Fall 2005 Issue
Here's Some Medicine That's
Something to Laugh At!
by Diane Kane
A known remedy is available that relieves pain, assists with a person’s ability to cope with serious illnesses and shortens the duration of less serious ones, including colds. It is free, has numerous benefits, no known side effects and there is no possibility of an over-dose. In fact, increasing the dose will enhance its benefits. It is available to everyone, including the uninsured, never leaves a bad taste in your mouth and has been proven to be effective.
Children are already aware of this remedy and use it all the time (sometimes to the consternation of their teachers, clergy and parents). Older adults usually forget to take advantage of this easy treatment, even though they remember how good it felt when they were children. And what is this magical remedy? Why laughter, of course!
Recent research has shown the benefits of a positive attitude and of laughter in coping with pain, serious illness and depression. Many Certified Laughter Leaders encourage cancer patients to try to find some humor in their lives. A senior citizen recently asked me, “What is funny about cancer?” While there is nothing funny about cancer, I told her that trying to find a sense of humor while coping with cancer (or any other stressful situation) can help bring about a more positive outcome. We do not laugh because we are happy; we are happy because we laugh.
It is well documented that stress has negative effects on the human body and can result in anxiety, depression, or insomnia. Our bodies focus on the present, “I’m worried,” “I’m scared,” or “I have pain.” During a time of stress, all but one of the systems in our bodies gear up to help us through the experience. This “fight or flight” response typically causes the adrenaline, heart rate, blood pressure, and respiratory system to work at full capacity. The only system that shuts down during a stressful experience is the immune system. Rest assured that your body will not concern itself with fighting off a cold when you are being chased by a lion! If, however, you can learn to laugh during stressful times, it can help to relieve the negative feelings and allow your immune system to function more effectively.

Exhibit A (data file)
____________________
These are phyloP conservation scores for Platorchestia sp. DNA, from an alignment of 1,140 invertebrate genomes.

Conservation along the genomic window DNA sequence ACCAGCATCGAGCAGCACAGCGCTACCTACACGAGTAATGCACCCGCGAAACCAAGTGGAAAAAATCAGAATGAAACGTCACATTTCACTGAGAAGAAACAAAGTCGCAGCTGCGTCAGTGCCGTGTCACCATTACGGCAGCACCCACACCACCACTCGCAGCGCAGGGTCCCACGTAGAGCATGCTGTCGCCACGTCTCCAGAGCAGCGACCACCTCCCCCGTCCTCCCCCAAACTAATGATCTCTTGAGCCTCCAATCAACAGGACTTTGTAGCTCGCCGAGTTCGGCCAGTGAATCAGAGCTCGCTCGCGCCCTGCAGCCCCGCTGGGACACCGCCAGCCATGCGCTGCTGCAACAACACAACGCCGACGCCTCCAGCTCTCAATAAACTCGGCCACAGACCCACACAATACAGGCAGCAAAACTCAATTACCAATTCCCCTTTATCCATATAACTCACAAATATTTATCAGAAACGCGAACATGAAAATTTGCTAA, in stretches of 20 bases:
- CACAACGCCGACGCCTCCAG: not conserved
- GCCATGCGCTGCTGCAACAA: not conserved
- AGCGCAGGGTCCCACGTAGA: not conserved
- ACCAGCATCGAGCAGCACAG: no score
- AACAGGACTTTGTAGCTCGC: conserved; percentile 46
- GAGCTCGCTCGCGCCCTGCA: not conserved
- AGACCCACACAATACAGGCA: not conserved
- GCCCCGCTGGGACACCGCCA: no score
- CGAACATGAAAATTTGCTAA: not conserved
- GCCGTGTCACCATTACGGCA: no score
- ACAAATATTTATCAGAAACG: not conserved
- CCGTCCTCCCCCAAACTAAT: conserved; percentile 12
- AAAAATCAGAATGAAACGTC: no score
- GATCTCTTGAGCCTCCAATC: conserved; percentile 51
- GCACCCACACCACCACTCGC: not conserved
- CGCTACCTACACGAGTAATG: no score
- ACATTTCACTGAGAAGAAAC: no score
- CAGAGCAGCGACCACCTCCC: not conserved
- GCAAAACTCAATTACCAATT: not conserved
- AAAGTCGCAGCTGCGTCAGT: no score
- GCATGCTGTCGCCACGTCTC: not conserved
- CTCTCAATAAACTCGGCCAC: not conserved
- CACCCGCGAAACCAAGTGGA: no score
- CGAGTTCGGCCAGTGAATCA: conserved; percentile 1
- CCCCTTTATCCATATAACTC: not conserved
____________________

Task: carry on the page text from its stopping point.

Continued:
Tips to add humor to your life . . .
- Look for everyday humor – read the comics in the paper each day.
- Hang out with friends who make you laugh.
- Watch funny movies or TV shows.
- If you hear a funny joke, write it down and share it with friends/family.
- Take a 5-minute humor break each day–read a funny book, spend time with people who help you see the bright side of life.
- Remind yourself to have fun each day.
- Avoid news, conversation or entertainment that upsets or distresses you.
- If you have grandchildren, observe them to learn how to find delight and amusement in ordinary things.
- Did you know that children laugh about 400 times a day while adults only laugh about 15 times daily?
Trying to force yourself to relax and to be less worried, scared, or tense is nearly impossible and will lead only to frustration. It is much easier and far more effective to take your mind off of your worry or fears by focusing on humor. Watching a funny video has been shown to increase pain tolerance. Laughing with friends is another very effective coping mechanism.
Learning to find the humor in all of life’s experiences, even if you are coping with terminal illness or bereavement can help you to develop a positive attitude about life, manage your stress, and feel more in control of your life. Laughter can help you change your focus so that you are less likely to dwell on your problems and instead develop a more optimistic attitude. Try it. I am sure you will like it.
Diane Kane is a Certified Laughter Leader and President of the Milwaukee Laughter Club. She speaks at senior centers, nursing homes, schools, and businesses on the benefits of laughter. Diane can be contacted through email at firstname.lastname@example.org.